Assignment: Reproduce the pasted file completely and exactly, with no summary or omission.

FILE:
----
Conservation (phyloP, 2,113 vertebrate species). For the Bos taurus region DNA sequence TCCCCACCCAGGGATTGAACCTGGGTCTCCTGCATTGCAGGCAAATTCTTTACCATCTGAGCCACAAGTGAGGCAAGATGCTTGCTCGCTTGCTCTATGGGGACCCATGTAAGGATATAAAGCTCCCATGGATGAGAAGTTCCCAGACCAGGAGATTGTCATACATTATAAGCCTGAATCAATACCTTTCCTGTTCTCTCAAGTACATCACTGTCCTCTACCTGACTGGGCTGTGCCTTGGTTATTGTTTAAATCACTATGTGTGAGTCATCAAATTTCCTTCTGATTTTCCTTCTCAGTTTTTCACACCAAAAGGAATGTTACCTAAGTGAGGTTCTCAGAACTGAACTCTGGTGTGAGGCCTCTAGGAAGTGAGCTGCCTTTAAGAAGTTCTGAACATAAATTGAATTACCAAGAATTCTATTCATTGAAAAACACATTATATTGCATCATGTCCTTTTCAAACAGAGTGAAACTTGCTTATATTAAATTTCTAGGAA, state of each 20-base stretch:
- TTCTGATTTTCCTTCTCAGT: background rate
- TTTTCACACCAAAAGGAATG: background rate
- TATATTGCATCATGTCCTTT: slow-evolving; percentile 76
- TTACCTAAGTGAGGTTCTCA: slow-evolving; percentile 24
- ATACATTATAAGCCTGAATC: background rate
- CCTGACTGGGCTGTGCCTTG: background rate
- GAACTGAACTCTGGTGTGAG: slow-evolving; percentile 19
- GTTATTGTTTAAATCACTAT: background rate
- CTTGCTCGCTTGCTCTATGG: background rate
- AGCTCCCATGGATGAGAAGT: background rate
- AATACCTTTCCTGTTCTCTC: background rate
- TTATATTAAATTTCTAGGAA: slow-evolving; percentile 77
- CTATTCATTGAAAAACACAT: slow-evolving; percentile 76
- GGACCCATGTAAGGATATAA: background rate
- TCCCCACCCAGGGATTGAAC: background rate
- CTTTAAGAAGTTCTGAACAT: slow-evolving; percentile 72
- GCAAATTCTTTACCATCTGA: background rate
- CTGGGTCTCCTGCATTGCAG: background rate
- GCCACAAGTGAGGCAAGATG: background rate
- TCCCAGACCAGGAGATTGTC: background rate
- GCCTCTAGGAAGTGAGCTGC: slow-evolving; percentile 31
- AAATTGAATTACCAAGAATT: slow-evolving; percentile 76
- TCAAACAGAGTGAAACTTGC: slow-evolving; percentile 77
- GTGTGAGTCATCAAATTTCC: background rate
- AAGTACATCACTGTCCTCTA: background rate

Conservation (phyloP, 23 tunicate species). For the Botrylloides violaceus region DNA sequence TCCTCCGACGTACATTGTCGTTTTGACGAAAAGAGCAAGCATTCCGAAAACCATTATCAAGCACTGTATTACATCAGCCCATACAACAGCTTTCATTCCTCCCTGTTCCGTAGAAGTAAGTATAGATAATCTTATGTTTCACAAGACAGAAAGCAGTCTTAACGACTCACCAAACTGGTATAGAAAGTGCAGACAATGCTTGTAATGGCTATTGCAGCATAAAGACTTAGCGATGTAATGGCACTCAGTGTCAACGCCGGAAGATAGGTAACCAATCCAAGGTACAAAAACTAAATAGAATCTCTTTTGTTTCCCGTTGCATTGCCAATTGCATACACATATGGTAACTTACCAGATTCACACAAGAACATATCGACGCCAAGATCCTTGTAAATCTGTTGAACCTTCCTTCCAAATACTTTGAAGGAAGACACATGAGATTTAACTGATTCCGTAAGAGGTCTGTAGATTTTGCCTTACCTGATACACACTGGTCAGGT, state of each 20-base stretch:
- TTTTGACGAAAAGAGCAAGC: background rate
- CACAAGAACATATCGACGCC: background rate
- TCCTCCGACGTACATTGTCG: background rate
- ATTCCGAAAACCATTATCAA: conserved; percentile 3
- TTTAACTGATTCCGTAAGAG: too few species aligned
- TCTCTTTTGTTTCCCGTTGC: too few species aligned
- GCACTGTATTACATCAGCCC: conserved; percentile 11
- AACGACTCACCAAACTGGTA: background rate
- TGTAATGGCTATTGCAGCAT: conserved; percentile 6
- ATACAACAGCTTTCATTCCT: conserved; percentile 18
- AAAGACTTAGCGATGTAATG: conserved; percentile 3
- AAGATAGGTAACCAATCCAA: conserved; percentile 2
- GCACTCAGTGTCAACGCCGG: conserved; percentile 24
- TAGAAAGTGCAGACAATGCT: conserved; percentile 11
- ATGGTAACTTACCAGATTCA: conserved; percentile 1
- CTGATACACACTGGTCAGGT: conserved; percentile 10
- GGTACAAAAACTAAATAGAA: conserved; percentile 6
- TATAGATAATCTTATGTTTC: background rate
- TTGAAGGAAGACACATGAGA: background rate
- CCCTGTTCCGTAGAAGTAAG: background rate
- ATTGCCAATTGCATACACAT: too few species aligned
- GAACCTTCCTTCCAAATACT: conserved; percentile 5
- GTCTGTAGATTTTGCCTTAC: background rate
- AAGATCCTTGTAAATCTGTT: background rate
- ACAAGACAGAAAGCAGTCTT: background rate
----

Conservation (phyloP, 2,113 vertebrate species). For the Bos taurus region DNA sequence TCCCCACCCAGGGATTGAACCTGGGTCTCCTGCATTGCAGGCAAATTCTTTACCATCTGAGCCACAAGTGAGGCAAGATGCTTGCTCGCTTGCTCTATGGGGACCCATGTAAGGATATAAAGCTCCCATGGATGAGAAGTTCCCAGACCAGGAGATTGTCATACATTATAAGCCTGAATCAATACCTTTCCTGTTCTCTCAAGTACATCACTGTCCTCTACCTGACTGGGCTGTGCCTTGGTTATTGTTTAAATCACTATGTGTGAGTCATCAAATTTCCTTCTGATTTTCCTTCTCAGTTTTTCACACCAAAAGGAATGTTACCTAAGTGAGGTTCTCAGAACTGAACTCTGGTGTGAGGCCTCTAGGAAGTGAGCTGCCTTTAAGAAGTTCTGAACATAAATTGAATTACCAAGAATTCTATTCATTGAAAAACACATTATATTGCATCATGTCCTTTTCAAACAGAGTGAAACTTGCTTATATTAAATTTCTAGGAA, state of each 20-base stretch:
- TTCTGATTTTCCTTCTCAGT: background rate
- TTTTCACACCAAAAGGAATG: background rate
- TATATTGCATCATGTCCTTT: slow-evolving; percentile 76
- TTACCTAAGTGAGGTTCTCA: slow-evolving; percentile 24
- ATACATTATAAGCCTGAATC: background rate
- CCTGACTGGGCTGTGCCTTG: background rate
- GAACTGAACTCTGGTGTGAG: slow-evolving; percentile 19
- GTTATTGTTTAAATCACTAT: background rate
- CTTGCTCGCTTGCTCTATGG: background rate
- AGCTCCCATGGATGAGAAGT: background rate
- AATACCTTTCCTGTTCTCTC: background rate
- TTATATTAAATTTCTAGGAA: slow-evolving; percentile 77
- CTATTCATTGAAAAACACAT: slow-evolving; percentile 76
- GGACCCATGTAAGGATATAA: background rate
- TCCCCACCCAGGGATTGAAC: background rate
- CTTTAAGAAGTTCTGAACAT: slow-evolving; percentile 72
- GCAAATTCTTTACCATCTGA: background rate
- CTGGGTCTCCTGCATTGCAG: background rate
- GCCACAAGTGAGGCAAGATG: background rate
- TCCCAGACCAGGAGATTGTC: background rate
- GCCTCTAGGAAGTGAGCTGC: slow-evolving; percentile 31
- AAATTGAATTACCAAGAATT: slow-evolving; percentile 76
- TCAAACAGAGTGAAACTTGC: slow-evolving; percentile 77
- GTGTGAGTCATCAAATTTCC: background rate
- AAGTACATCACTGTCCTCTA: background rate

Conservation (phyloP, 23 tunicate species). For the Botrylloides violaceus region DNA sequence TCCTCCGACGTACATTGTCGTTTTGACGAAAAGAGCAAGCATTCCGAAAACCATTATCAAGCACTGTATTACATCAGCCCATACAACAGCTTTCATTCCTCCCTGTTCCGTAGAAGTAAGTATAGATAATCTTATGTTTCACAAGACAGAAAGCAGTCTTAACGACTCACCAAACTGGTATAGAAAGTGCAGACAATGCTTGTAATGGCTATTGCAGCATAAAGACTTAGCGATGTAATGGCACTCAGTGTCAACGCCGGAAGATAGGTAACCAATCCAAGGTACAAAAACTAAATAGAATCTCTTTTGTTTCCCGTTGCATTGCCAATTGCATACACATATGGTAACTTACCAGATTCACACAAGAACATATCGACGCCAAGATCCTTGTAAATCTGTTGAACCTTCCTTCCAAATACTTTGAAGGAAGACACATGAGATTTAACTGATTCCGTAAGAGGTCTGTAGATTTTGCCTTACCTGATACACACTGGTCAGGT, state of each 20-base stretch:
- TTTTGACGAAAAGAGCAAGC: background rate
- CACAAGAACATATCGACGCC: background rate
- TCCTCCGACGTACATTGTCG: background rate
- ATTCCGAAAACCATTATCAA: conserved; percentile 3
- TTTAACTGATTCCGTAAGAG: too few species aligned
- TCTCTTTTGTTTCCCGTTGC: too few species aligned
- GCACTGTATTACATCAGCCC: conserved; percentile 11
- AACGACTCACCAAACTGGTA: background rate
- TGTAATGGCTATTGCAGCAT: conserved; percentile 6
- ATACAACAGCTTTCATTCCT: conserved; percentile 18
- AAAGACTTAGCGATGTAATG: conserved; percentile 3
- AAGATAGGTAACCAATCCAA: conserved; percentile 2
- GCACTCAGTGTCAACGCCGG: conserved; percentile 24
- TAGAAAGTGCAGACAATGCT: conserved; percentile 11
- ATGGTAACTTACCAGATTCA: conserved; percentile 1
- CTGATACACACTGGTCAGGT: conserved; percentile 10
- GGTACAAAAACTAAATAGAA: conserved; percentile 6
- TATAGATAATCTTATGTTTC: background rate
- TTGAAGGAAGACACATGAGA: background rate
- CCCTGTTCCGTAGAAGTAAG: background rate
- ATTGCCAATTGCATACACAT: too few species aligned
- GAACCTTCCTTCCAAATACT: conserved; percentile 5
- GTCTGTAGATTTTGCCTTAC: background rate
- AAGATCCTTGTAAATCTGTT: background rate
- ACAAGACAGAAAGCAGTCTT: background rate